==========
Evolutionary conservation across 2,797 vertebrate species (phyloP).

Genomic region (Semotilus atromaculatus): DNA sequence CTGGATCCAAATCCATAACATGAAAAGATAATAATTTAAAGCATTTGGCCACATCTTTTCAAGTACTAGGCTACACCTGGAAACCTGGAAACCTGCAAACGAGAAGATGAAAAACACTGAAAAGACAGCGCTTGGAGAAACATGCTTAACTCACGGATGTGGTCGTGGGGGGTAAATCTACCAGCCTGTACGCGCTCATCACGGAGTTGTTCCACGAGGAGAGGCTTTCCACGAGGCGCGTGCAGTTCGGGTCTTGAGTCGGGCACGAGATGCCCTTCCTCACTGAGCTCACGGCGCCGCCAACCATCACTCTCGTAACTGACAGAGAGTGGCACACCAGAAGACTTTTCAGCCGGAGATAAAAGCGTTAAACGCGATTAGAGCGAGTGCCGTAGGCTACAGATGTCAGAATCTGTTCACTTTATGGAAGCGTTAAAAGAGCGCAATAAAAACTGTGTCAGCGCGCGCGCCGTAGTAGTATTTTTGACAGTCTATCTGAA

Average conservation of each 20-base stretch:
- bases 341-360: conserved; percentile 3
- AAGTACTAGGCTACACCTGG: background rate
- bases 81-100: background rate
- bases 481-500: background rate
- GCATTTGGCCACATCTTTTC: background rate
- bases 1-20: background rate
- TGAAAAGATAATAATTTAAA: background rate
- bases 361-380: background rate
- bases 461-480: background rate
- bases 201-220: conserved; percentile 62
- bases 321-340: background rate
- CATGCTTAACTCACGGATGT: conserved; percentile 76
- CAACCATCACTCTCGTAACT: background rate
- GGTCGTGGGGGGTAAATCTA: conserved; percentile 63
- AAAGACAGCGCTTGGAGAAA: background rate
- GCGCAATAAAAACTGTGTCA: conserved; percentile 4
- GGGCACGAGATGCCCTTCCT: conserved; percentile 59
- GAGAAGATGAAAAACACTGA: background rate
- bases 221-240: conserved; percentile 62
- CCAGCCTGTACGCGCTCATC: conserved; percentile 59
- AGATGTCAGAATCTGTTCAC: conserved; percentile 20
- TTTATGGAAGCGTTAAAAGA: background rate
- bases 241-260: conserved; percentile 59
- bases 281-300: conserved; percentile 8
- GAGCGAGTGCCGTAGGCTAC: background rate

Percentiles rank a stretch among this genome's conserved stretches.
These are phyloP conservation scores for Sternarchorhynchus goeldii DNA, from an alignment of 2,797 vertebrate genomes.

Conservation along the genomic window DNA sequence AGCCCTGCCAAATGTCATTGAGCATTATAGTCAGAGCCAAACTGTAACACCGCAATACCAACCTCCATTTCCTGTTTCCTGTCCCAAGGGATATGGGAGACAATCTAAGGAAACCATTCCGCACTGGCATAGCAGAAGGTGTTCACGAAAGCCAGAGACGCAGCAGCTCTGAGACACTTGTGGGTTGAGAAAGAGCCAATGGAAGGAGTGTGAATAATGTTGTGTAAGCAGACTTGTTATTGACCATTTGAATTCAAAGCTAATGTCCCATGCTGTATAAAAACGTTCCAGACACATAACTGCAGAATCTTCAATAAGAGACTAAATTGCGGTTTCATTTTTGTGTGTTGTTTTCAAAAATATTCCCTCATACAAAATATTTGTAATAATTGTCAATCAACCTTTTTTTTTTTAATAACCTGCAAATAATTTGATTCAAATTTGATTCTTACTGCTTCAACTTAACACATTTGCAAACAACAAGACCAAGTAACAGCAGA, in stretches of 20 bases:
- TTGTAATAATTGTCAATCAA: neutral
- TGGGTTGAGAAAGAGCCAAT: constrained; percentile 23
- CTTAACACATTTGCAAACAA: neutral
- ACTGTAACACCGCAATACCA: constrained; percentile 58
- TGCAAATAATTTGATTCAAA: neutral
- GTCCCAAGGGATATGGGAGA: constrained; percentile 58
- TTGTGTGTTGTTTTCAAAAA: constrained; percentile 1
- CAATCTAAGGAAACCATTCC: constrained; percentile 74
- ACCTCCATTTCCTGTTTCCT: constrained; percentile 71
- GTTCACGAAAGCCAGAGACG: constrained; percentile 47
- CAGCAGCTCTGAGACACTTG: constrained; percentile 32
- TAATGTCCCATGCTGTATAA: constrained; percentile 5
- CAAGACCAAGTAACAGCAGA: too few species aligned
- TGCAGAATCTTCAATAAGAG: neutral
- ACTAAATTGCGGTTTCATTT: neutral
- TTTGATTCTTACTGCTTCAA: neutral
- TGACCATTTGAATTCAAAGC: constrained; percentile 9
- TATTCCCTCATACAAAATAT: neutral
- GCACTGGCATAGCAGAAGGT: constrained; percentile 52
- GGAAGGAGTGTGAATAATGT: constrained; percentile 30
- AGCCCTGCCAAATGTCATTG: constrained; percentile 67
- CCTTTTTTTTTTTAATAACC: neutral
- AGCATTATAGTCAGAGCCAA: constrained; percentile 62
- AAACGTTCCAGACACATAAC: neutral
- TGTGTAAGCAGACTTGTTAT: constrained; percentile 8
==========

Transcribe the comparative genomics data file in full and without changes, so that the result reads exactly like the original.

Evolutionary conservation across 2,797 vertebrate species (phyloP).

Genomic region (Semotilus atromaculatus): DNA sequence CTGGATCCAAATCCATAACATGAAAAGATAATAATTTAAAGCATTTGGCCACATCTTTTCAAGTACTAGGCTACACCTGGAAACCTGGAAACCTGCAAACGAGAAGATGAAAAACACTGAAAAGACAGCGCTTGGAGAAACATGCTTAACTCACGGATGTGGTCGTGGGGGGTAAATCTACCAGCCTGTACGCGCTCATCACGGAGTTGTTCCACGAGGAGAGGCTTTCCACGAGGCGCGTGCAGTTCGGGTCTTGAGTCGGGCACGAGATGCCCTTCCTCACTGAGCTCACGGCGCCGCCAACCATCACTCTCGTAACTGACAGAGAGTGGCACACCAGAAGACTTTTCAGCCGGAGATAAAAGCGTTAAACGCGATTAGAGCGAGTGCCGTAGGCTACAGATGTCAGAATCTGTTCACTTTATGGAAGCGTTAAAAGAGCGCAATAAAAACTGTGTCAGCGCGCGCGCCGTAGTAGTATTTTTGACAGTCTATCTGAA

Average conservation of each 20-base stretch:
- bases 341-360: conserved; percentile 3
- AAGTACTAGGCTACACCTGG: background rate
- bases 81-100: background rate
- bases 481-500: background rate
- GCATTTGGCCACATCTTTTC: background rate
- bases 1-20: background rate
- TGAAAAGATAATAATTTAAA: background rate
- bases 361-380: background rate
- bases 461-480: background rate
- bases 201-220: conserved; percentile 62
- bases 321-340: background rate
- CATGCTTAACTCACGGATGT: conserved; percentile 76
- CAACCATCACTCTCGTAACT: background rate
- GGTCGTGGGGGGTAAATCTA: conserved; percentile 63
- AAAGACAGCGCTTGGAGAAA: background rate
- GCGCAATAAAAACTGTGTCA: conserved; percentile 4
- GGGCACGAGATGCCCTTCCT: conserved; percentile 59
- GAGAAGATGAAAAACACTGA: background rate
- bases 221-240: conserved; percentile 62
- CCAGCCTGTACGCGCTCATC: conserved; percentile 59
- AGATGTCAGAATCTGTTCAC: conserved; percentile 20
- TTTATGGAAGCGTTAAAAGA: background rate
- bases 241-260: conserved; percentile 59
- bases 281-300: conserved; percentile 8
- GAGCGAGTGCCGTAGGCTAC: background rate

Percentiles rank a stretch among this genome's conserved stretches.
These are phyloP conservation scores for Sternarchorhynchus goeldii DNA, from an alignment of 2,797 vertebrate genomes.

Conservation along the genomic window DNA sequence AGCCCTGCCAAATGTCATTGAGCATTATAGTCAGAGCCAAACTGTAACACCGCAATACCAACCTCCATTTCCTGTTTCCTGTCCCAAGGGATATGGGAGACAATCTAAGGAAACCATTCCGCACTGGCATAGCAGAAGGTGTTCACGAAAGCCAGAGACGCAGCAGCTCTGAGACACTTGTGGGTTGAGAAAGAGCCAATGGAAGGAGTGTGAATAATGTTGTGTAAGCAGACTTGTTATTGACCATTTGAATTCAAAGCTAATGTCCCATGCTGTATAAAAACGTTCCAGACACATAACTGCAGAATCTTCAATAAGAGACTAAATTGCGGTTTCATTTTTGTGTGTTGTTTTCAAAAATATTCCCTCATACAAAATATTTGTAATAATTGTCAATCAACCTTTTTTTTTTTAATAACCTGCAAATAATTTGATTCAAATTTGATTCTTACTGCTTCAACTTAACACATTTGCAAACAACAAGACCAAGTAACAGCAGA, in stretches of 20 bases:
- TTGTAATAATTGTCAATCAA: neutral
- TGGGTTGAGAAAGAGCCAAT: constrained; percentile 23
- CTTAACACATTTGCAAACAA: neutral
- ACTGTAACACCGCAATACCA: constrained; percentile 58
- TGCAAATAATTTGATTCAAA: neutral
- GTCCCAAGGGATATGGGAGA: constrained; percentile 58
- TTGTGTGTTGTTTTCAAAAA: constrained; percentile 1
- CAATCTAAGGAAACCATTCC: constrained; percentile 74
- ACCTCCATTTCCTGTTTCCT: constrained; percentile 71
- GTTCACGAAAGCCAGAGACG: constrained; percentile 47
- CAGCAGCTCTGAGACACTTG: constrained; percentile 32
- TAATGTCCCATGCTGTATAA: constrained; percentile 5
- CAAGACCAAGTAACAGCAGA: too few species aligned
- TGCAGAATCTTCAATAAGAG: neutral
- ACTAAATTGCGGTTTCATTT: neutral
- TTTGATTCTTACTGCTTCAA: neutral
- TGACCATTTGAATTCAAAGC: constrained; percentile 9
- TATTCCCTCATACAAAATAT: neutral
- GCACTGGCATAGCAGAAGGT: constrained; percentile 52
- GGAAGGAGTGTGAATAATGT: constrained; percentile 30
- AGCCCTGCCAAATGTCATTG: constrained; percentile 67
- CCTTTTTTTTTTTAATAACC: neutral
- AGCATTATAGTCAGAGCCAA: constrained; percentile 62
- AAACGTTCCAGACACATAAC: neutral
- TGTGTAAGCAGACTTGTTAT: constrained; percentile 8